It is neither because of changes in our foreign policy objectives nor limited knowledge about Mongolia’s investment environment. The ‘third neighbor’ foreign policy has been re-affirmed by politicians in policy statements and in meetings with US officials. This soft-balancing strategy has never been challenged by China or Russia. They seem to respect Mongolia’s strategy as long as Mongolia remains militarily neutral. Nor can ignorance be the problem: an enormous amount of knowledge has been generated by IFIs, ranging from the World Bank to the European Bank of Reconstruction and Development, embassies, trade representatives, local branches of multinational corporations, legal firms, consulting services, and media ever since Mongolia’s opening in 1990 and re-opening of mineral wealth in the first decade of the millennium. Mongolia has been recognized as the new frontier for US entrepreneurs.

The main obstacle for US investors is domestic politics in Mongolia. Self-interested politicians and political-business factions increasingly dominate domestic politics and foreign policy. This results in weak government institutions, unaccountable politicians and political parties, and unclear decision-making processes.

The government’s ability to make long-term policies has been weakened by the politicization of public service. In theory, public servants are supposed to serve as gatekeepers against parochial, short-term interests by adhering to long-term developmental policies that would benefit Mongolia as a whole. Following the first parliamentary election in 1992, there was competition in Mongolia between two major political parties as well as smaller ones to appoint party-affiliated individuals to senior, mid-level and junior positions of the government and state-owned enterprises. This encourages individuals and public servants to seek political party affiliation, and in turn, discredits merit-based professional public service. The emerging pattern now is that political parties either attempt to reduce politicization during coalition governments, as in 2004 and 2008, or take revenge and politicize positions when one party dominates both the legislature and the Cabinet as occurred in 1996, 2000, and 2012. As a result, key policymaking areas are understaffed with career technocrats while overall posts were filled with party-affiliated officials whose main aim is to benefit within the four-year election cycle.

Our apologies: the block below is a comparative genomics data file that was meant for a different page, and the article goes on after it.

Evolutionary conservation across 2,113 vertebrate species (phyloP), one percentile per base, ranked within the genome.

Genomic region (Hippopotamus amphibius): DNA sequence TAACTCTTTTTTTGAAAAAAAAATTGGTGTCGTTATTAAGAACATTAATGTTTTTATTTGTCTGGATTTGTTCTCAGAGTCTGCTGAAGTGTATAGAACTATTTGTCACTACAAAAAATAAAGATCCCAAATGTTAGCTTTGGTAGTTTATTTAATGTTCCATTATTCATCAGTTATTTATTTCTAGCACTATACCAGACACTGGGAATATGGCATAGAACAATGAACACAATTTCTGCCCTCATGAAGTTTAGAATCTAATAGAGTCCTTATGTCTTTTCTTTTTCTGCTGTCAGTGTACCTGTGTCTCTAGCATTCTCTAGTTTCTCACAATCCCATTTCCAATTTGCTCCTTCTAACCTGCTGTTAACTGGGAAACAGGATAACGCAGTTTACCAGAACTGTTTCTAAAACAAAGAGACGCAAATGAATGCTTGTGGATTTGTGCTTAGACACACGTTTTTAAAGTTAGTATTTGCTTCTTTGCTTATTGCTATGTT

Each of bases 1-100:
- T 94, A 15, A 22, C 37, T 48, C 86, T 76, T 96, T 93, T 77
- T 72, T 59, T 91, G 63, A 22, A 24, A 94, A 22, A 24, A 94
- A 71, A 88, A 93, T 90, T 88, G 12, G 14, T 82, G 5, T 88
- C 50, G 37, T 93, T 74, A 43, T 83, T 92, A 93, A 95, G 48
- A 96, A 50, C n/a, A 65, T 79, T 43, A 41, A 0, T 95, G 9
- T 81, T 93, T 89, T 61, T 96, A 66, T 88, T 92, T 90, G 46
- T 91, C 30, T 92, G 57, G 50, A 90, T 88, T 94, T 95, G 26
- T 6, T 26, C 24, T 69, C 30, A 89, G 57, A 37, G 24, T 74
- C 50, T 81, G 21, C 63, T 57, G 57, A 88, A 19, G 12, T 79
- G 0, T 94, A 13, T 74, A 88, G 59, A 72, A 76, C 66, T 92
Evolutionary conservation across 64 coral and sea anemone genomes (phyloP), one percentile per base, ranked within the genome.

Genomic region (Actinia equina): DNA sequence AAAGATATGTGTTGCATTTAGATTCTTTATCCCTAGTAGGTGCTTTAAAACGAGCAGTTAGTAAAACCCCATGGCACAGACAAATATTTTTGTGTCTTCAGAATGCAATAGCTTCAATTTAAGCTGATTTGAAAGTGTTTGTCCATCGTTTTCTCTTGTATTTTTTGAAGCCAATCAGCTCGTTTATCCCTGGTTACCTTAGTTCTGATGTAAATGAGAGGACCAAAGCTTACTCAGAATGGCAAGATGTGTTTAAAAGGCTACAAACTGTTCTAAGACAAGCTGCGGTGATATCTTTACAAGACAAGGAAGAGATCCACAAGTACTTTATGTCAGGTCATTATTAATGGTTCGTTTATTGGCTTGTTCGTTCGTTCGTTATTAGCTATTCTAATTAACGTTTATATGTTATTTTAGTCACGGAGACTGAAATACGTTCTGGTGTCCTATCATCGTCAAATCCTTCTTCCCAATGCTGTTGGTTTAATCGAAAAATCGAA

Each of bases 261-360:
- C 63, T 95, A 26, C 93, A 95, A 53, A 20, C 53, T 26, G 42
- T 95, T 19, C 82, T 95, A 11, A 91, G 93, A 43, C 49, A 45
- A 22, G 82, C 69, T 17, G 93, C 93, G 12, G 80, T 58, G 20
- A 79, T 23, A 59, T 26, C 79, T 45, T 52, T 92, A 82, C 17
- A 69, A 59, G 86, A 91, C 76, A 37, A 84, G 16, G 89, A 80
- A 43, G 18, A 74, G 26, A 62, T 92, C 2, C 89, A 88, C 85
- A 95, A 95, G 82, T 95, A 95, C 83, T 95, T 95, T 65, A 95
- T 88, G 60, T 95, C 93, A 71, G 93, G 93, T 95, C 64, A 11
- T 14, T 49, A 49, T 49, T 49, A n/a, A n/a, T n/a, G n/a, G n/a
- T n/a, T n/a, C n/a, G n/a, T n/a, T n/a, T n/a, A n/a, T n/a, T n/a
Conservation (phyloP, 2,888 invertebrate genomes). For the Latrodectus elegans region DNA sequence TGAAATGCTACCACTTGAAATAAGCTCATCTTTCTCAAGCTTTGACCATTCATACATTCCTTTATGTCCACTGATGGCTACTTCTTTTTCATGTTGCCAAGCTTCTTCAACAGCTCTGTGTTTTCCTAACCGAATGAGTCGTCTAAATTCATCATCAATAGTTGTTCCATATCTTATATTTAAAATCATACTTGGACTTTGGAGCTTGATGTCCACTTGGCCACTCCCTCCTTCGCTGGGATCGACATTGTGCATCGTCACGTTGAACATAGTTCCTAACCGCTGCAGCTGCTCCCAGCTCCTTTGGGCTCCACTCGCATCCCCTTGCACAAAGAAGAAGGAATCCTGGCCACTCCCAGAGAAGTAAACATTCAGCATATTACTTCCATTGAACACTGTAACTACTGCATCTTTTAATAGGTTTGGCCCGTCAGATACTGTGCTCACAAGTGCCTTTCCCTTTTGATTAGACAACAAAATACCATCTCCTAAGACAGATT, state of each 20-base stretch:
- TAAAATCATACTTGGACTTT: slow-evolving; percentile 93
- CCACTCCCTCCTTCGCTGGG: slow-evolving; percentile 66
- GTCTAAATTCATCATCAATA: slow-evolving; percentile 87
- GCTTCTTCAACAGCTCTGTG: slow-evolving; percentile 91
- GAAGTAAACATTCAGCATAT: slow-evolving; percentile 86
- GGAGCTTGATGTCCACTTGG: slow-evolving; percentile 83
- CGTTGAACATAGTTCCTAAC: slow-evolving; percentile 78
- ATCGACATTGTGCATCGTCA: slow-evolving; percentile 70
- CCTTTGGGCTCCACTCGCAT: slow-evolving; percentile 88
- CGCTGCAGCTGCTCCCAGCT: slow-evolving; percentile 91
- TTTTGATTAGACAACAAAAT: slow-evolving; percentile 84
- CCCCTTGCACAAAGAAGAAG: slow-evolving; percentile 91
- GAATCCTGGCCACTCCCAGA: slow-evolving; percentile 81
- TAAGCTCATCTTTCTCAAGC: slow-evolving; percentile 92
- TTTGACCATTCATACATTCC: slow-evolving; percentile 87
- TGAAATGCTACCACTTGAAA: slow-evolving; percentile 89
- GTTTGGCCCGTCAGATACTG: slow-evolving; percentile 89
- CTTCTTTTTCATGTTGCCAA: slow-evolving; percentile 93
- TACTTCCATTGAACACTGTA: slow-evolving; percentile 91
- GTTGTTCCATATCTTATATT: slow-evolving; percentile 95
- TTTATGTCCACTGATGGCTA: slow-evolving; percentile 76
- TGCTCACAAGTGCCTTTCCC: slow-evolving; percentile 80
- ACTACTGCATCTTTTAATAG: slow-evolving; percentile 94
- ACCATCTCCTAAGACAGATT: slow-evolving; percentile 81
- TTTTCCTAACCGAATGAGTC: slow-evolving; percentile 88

Similarly, Parliament, a key legislative, policymaking body, lacks nonpartisan professional staff and research capacity, which are important aspects of parliamentary democracy if there is to be policy continuity. The absence of such capacity allows politicians to intrude on the lawmaking process without much analysis by politicizing any issue on populist grounds. For example, Parliament has been unable to produce substantial studies and reports on major developmental projects like strategic mines or infrastructure development for the public since its establishment in 1992. In the vacuum, influential individuals and factions spur public opinion with one-sided facts to cancel or delay other factions’ projects and to advance their own interests. That means the government is operating on flash-drive memories of influential politicians and factions rather than the hard-drives of capable, professional government institutions.